Instead of removing thousands of years old carbon and destroying vital habitats in the process, why not make products that actually sequester carbon and help create a long-term home for beneficial microorganisms and fungi? When we were in the early stages of product development for the Maxfield’s soil line, our founder, John-Paul, made it perfectly clear this was our mission.
“No way in hell are we using peat in our products,” he decreed.
Our soil shaman and master mixologist, Matt Celesta, quickly started to investigate and experiment with alternative ingredients. One renewably grown ingredient, which demonstrates amazing moisture retention qualities and lasts far longer than peat, is shredded coconut pith – known as coconut coir. With coir serving as the base, Matt mixed in other renewable ingredients that promote soil biology like worm castings, yucca extract, and aged compost. Then he added mycorrhizae, the ever-so-crucial fungal element that aids plants in water and nutrient uptake and helps them be more resilient against adverse conditions like heat and drought. Now comes the magic ingredient that sequesters carbon in our Colorado soil – biochar. Derived from beetle kill pine and other plant and wood waste, biochar will take thousands of years to break down and thereby holds onto the organic carbon locked inside its walls. But biochar does much more than just act as a high quality carbon sink; it provides a long-term home for beneficial microorganisms, prevents nutrient runoff, retains water and creates long-lasting soil structure that will keep clay soils broken up for longer than you and I will be alive.
Mixed with other ingredients like rice hulls, expanded shale and organic fertilizer, we can create a variety of soil mixes like our Maxfield’s Soil Conditioner, Planting Mix and Potting Soil. These mixes will last longer and outperform peat-based soil products and will dramatically reduce the amount of watering and fertilizing necessary to maintain a healthy soil ecosystem.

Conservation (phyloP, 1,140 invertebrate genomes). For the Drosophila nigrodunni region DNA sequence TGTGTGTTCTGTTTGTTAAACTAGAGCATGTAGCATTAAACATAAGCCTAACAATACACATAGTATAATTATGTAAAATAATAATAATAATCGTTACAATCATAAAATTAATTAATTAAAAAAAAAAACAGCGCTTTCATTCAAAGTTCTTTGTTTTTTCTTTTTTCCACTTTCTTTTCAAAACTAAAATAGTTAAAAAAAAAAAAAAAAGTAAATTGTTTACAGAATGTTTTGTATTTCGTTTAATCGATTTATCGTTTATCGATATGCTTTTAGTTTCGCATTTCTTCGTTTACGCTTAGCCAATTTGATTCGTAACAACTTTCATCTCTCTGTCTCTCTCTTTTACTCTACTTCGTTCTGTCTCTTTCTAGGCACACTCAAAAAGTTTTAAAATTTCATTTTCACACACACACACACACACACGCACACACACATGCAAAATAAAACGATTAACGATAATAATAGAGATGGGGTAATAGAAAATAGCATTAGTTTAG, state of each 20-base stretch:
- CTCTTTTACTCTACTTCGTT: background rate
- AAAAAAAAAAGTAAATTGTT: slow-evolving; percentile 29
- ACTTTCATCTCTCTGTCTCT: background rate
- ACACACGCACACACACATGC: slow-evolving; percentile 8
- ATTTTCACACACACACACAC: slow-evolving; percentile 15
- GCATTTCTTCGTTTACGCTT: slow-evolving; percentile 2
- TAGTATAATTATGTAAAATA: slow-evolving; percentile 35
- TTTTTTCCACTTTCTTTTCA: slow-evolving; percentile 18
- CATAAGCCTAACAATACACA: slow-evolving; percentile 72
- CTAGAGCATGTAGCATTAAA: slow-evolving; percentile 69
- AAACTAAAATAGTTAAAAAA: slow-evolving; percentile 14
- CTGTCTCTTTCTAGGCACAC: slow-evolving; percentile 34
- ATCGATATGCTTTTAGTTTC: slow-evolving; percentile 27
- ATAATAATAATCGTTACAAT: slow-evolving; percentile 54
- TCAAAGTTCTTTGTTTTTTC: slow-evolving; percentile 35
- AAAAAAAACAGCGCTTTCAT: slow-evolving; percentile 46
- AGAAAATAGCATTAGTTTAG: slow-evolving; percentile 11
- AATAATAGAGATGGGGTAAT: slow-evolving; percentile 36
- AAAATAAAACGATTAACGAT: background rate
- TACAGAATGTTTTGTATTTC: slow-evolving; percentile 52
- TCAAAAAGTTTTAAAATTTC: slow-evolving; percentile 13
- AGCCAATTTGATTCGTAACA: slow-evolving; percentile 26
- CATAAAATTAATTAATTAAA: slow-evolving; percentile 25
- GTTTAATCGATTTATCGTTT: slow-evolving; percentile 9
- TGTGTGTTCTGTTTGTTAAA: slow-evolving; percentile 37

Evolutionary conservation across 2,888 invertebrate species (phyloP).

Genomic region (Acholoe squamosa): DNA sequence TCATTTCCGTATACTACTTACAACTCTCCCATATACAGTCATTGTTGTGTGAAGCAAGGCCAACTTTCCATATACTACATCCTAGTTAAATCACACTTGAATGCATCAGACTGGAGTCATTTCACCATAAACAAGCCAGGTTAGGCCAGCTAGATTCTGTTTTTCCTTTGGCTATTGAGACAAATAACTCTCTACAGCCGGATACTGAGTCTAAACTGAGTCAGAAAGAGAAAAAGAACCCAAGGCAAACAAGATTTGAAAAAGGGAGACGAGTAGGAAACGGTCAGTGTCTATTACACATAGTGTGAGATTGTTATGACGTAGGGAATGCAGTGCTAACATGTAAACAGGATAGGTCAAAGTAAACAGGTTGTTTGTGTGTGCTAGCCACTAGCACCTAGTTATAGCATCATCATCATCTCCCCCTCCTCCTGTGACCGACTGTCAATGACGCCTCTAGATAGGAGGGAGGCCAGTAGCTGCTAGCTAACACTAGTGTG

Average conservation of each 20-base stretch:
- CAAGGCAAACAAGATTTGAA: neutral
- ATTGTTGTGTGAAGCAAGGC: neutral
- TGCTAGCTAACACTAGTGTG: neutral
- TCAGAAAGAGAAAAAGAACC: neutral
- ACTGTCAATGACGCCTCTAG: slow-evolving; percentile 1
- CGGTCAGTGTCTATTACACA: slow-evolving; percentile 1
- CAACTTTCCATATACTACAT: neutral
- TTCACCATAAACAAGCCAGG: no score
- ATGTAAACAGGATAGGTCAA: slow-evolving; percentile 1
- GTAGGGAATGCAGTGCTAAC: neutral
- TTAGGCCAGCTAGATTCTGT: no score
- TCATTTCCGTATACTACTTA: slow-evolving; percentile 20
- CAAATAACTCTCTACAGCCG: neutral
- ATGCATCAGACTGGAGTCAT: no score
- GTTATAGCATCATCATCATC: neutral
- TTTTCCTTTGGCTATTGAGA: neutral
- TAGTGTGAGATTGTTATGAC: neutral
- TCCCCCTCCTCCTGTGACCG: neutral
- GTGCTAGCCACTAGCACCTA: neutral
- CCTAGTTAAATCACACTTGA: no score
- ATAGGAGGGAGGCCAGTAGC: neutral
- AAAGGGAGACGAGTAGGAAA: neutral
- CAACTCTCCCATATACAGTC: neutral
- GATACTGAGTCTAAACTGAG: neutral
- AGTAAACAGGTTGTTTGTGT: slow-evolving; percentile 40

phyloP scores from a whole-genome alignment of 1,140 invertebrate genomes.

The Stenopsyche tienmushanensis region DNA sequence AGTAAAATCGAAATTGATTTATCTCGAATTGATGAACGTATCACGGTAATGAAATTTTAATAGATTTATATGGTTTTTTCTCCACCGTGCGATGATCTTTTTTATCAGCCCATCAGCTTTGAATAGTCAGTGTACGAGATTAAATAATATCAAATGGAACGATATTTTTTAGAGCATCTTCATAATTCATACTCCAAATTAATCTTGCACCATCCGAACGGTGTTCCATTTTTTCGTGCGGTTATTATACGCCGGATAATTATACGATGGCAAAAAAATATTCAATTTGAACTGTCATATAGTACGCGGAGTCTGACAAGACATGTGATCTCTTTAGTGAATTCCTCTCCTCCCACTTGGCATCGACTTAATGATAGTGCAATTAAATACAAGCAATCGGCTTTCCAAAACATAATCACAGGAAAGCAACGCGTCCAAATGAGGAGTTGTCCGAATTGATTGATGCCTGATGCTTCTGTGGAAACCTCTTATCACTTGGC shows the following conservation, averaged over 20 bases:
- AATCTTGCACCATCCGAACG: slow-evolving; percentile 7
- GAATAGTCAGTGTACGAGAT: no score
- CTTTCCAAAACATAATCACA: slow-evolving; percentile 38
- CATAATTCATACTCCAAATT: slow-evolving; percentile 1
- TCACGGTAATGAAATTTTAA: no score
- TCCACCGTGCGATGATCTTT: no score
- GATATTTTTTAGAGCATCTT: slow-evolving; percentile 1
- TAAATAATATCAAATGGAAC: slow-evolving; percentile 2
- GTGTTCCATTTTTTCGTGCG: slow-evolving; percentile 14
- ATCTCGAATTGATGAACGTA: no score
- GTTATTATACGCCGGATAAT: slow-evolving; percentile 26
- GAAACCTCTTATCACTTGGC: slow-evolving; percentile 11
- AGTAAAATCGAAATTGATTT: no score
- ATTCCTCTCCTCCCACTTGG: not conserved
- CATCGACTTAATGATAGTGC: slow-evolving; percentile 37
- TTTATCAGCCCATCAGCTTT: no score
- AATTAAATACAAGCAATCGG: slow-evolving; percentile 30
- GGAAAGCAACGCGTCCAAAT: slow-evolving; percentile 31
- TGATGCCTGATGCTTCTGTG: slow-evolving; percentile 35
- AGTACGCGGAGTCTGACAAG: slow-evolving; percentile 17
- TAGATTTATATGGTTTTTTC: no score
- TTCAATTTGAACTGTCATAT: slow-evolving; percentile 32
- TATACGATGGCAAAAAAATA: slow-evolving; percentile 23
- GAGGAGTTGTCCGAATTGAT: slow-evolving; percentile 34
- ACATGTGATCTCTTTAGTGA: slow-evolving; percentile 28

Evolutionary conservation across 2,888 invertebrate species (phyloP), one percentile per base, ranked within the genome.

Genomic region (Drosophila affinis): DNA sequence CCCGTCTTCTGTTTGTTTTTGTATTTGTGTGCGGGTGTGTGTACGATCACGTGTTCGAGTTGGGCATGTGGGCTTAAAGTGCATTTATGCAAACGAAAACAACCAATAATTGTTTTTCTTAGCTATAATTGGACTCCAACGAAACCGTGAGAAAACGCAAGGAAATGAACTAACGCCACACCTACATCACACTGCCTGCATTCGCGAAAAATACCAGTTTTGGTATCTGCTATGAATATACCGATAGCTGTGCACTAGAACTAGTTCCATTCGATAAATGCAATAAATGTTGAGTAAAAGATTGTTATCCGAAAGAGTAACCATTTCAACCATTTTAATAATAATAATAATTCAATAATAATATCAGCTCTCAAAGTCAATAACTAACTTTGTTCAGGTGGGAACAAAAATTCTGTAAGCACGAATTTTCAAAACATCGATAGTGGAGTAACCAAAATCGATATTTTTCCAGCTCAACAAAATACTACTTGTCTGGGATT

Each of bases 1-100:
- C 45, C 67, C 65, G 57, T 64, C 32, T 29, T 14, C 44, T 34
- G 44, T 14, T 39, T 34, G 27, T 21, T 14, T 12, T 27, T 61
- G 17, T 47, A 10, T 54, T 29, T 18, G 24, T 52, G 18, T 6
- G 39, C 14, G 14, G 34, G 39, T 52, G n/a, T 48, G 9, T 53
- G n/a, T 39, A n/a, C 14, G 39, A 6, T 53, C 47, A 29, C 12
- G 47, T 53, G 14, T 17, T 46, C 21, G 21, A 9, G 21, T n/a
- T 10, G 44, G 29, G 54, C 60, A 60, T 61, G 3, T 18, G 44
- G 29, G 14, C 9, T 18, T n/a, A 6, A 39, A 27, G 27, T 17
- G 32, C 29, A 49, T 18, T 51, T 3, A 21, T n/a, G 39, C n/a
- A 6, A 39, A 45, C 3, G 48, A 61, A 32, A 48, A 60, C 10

Are our products perfect? No way. Coir starts its journey to Colorado on the other side of the planet. Coir comes compressed and ships extremely efficiently but we understand our products still have a carbon footprint. We are constantly developing ways to build sustainability both into our process and products and make them better.
The rainforests have Sting. Africa has Madonna and Bono. George Clooney and Sean Penn are all over the map. Since the peat found in bagged soil products in United States comes from Canada, I say we plead to a Canadian celebrity to take up the cause of the bogs. Are you a Bielieber? No, me neither. Hmmm… I’ve got it! Neil Young! Neil has had farmers’ backs for a long time now and unfortunately our struggle will outlive this legend.
We all know the answer: It’s up to you and me.
Rare are we, as residents of the Rockies and far from the peat bogs, given the opportunity to play a role in a conservation effort so vital to the health of our planet. Industrial agriculture has the biggest environmental footprint of any industry that exists today. There is nothing more beneficial that we can do for ourselves, our communities and our planet than growing our own food right in our own backyards. And by growing in peat-free products, you’ll be helping to preserve an ecosystem as delicate and important as the rainforests.
So for peat’s sake, grow your own food, grow responsibly and celebrate the harvest. Grab a bag of Maxfield’s peat-free soil products and cultivate the farmer within.
Help us save the peatlands by sharing this with your friends.
Aron Rosenthal is an avid urban farmer, fly fisherman, cyclist and reader. The main thing that gets him up in the morning is the thought that with Waste Farmers he is working to develop a more robust culture of local food production, thereby chipping away at centralized agriculture.